Walking into Liminal, a nonprofit community arts and education center, one is greeted by warm-toned lights and plenty of comfortable seating. In the early afternoon, individuals can be seen studying, conversing or drinking a beverage from the cafe. Liminal orchestrates events such as the Queer Goth Party or the Liminal Monster Mash. 

Liminal was co-founded in April 2021 by Christopher Alagna and Ryan McElligott, who both attended NAU as queer studies majors. It is located at the corner of South San Francisco Street and East Butler Avenue, across from Awa Kava Bar. The space was created to maintain the founding principles for anyone who enters, which include treating all individuals with equal respect and opportunity. 

McElligot mentioned the idea for creating this space flourished due to COVID-19.

“I had a lot of time during the pandemic to sit with these ideas and begin scheming with Christopher for how to breathe this concept into being,” McElligott said.

Alagna and McElligott are longtime friends who moved back to Flagstaff together after living in Montreal, Canada. McElligott said while living abroad, they took inspiration from grassroots organizations they became familiar with. After conceptualizing together, the pair decided to get the ball rolling. 

“Liminal was firstly an abstract concept of what it would mean to radically develop the community in Flagstaff, before we at all considered what such a thing would look like in practice,”  Alagna said. 

The community center was formed over six months ago, and the co-founders have transformed it into the space they once dreamt of. The area is free and offers many public resources, such as a pay-what-you-can cafe, free clothing, art supplies, stationery items, reading materials, a computer and printing station, a small classroom and an all-gender restroom.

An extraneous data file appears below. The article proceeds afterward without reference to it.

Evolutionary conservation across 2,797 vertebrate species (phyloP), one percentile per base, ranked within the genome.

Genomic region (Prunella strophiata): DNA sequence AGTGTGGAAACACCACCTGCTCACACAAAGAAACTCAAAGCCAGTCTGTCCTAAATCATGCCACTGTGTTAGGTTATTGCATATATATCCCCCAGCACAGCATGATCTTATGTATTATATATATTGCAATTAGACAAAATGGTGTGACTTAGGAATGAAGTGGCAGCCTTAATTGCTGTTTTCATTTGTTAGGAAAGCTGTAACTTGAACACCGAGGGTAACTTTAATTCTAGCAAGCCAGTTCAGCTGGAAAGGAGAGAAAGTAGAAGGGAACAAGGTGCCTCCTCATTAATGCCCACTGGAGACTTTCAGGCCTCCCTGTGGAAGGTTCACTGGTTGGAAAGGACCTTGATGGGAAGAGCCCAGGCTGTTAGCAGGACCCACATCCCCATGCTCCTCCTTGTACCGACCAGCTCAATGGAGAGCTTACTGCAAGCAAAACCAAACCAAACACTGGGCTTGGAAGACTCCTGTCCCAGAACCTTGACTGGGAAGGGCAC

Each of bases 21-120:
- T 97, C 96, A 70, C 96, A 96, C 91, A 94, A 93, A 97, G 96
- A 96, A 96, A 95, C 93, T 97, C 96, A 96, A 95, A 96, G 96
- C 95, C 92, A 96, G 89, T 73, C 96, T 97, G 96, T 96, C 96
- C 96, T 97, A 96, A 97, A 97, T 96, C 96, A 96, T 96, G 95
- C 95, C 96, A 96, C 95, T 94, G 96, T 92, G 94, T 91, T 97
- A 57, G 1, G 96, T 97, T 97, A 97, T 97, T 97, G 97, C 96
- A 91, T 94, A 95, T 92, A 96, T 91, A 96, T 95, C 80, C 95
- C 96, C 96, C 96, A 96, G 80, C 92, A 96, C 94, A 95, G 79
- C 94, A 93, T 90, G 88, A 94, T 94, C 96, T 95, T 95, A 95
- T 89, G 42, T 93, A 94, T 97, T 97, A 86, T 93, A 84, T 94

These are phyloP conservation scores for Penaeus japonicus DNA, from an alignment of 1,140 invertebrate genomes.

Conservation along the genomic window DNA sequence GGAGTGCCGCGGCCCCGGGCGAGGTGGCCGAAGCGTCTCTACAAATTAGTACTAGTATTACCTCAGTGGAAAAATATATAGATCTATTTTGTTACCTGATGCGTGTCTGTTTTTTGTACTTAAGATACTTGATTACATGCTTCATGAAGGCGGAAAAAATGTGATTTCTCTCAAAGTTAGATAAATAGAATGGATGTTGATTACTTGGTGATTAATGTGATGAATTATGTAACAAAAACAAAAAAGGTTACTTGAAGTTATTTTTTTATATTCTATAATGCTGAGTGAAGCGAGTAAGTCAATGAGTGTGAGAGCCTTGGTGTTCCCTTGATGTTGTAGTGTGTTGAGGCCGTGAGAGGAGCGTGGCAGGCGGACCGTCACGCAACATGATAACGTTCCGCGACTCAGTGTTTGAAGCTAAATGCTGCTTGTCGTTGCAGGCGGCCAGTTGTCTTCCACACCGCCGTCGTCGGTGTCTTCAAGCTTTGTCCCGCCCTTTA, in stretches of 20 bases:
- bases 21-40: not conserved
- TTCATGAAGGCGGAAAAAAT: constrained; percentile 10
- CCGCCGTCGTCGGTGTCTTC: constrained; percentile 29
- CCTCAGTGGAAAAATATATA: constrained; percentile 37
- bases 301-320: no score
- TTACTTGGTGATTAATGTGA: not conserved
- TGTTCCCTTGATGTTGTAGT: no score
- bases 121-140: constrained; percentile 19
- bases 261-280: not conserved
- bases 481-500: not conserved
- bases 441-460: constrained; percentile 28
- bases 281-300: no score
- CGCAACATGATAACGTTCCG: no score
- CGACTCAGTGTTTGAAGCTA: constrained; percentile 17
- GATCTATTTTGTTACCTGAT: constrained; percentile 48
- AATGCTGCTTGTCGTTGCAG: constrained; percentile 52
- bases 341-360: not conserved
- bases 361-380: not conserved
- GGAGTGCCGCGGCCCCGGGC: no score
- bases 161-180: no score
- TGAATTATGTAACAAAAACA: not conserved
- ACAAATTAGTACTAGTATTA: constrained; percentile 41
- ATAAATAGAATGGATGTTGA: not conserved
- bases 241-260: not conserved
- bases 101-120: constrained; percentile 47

Liminal offers these resources with the intention of providing materials and spaces to those in town who usually lack access to such opportunities. Donations and optional cafe purchases allow individuals of any economic status to enjoy Liminal. 

Something the co-founders emphasized is the “pay-what-you-can” policy. To buy drinks, enter events or join other activities that usually cost money, they decided to implement a structure that does not force anyone to pay a specific amount. The phrase is exactly how it sounds: Individuals are never forced to pay for resources or entry to Liminal, which is only possible due to the volunteer system in place. 

“Liminal is run by volunteers who want to contribute to the space,” Alagna said. “Not because they want to get paid, but because they genuinely believe in and feel comfortable in the space.”

Alagna said they believe relying on volunteers can increase the sense of community in Flagstaff. Finding individuals who are willing to work without pay is not easy, but Liminal connects individuals who are like-minded on their goals.

“No one ought to profit off of the community,” Alagna said. “Working with the community should be about creating fun and healing bonds with one another, and about empathizing with and humanizing one another.” 

Both co-founders described their experiences with unsheltered people as nothing but positive. Alagna said creating this space allowed volunteers to have realizations about houseless community members, including the lack of resources for this demographic. 

Besides acting as a resource center, Liminal intends to offer a safe space for queer-identifying individuals. 

“We’ve learned that queer people are really craving a fun safe space,” Alagna said. “We absolutely prioritize the inclusion of marginalized populations, and that includes the queer people of Flagstaff.” 

The co-founders often host queer-friendly parties, community fundraisers, saftey trainings, community meetings and more, all with the intention of allowing individuals to feel comfortable and included in their space. 

To both co-founders, who continue to learn as individuals and community members, the goals of Liminal are important. Overall, they said the hope is to continue promoting creativity and cultural understanding. 

“Ideally, Liminal will become an arts and culture center for marginalized people and issues, which will inspire similar local projects,” Alagna said. 

By providing resources and encouraging the public to use Liminal as a safe space, Alagna said they can imagine a room full of people enjoying coffee and community discussions. They want Liminal to foster a creative and inclusive space that empowers those who are underrepresented. 

Whatever the future holds for Liminal, the community is optimistic that it will continue to provide comfort and support for everyone. For the sake of Flagstaff’s people, the co-founders of Liminal are an example of selflessness.

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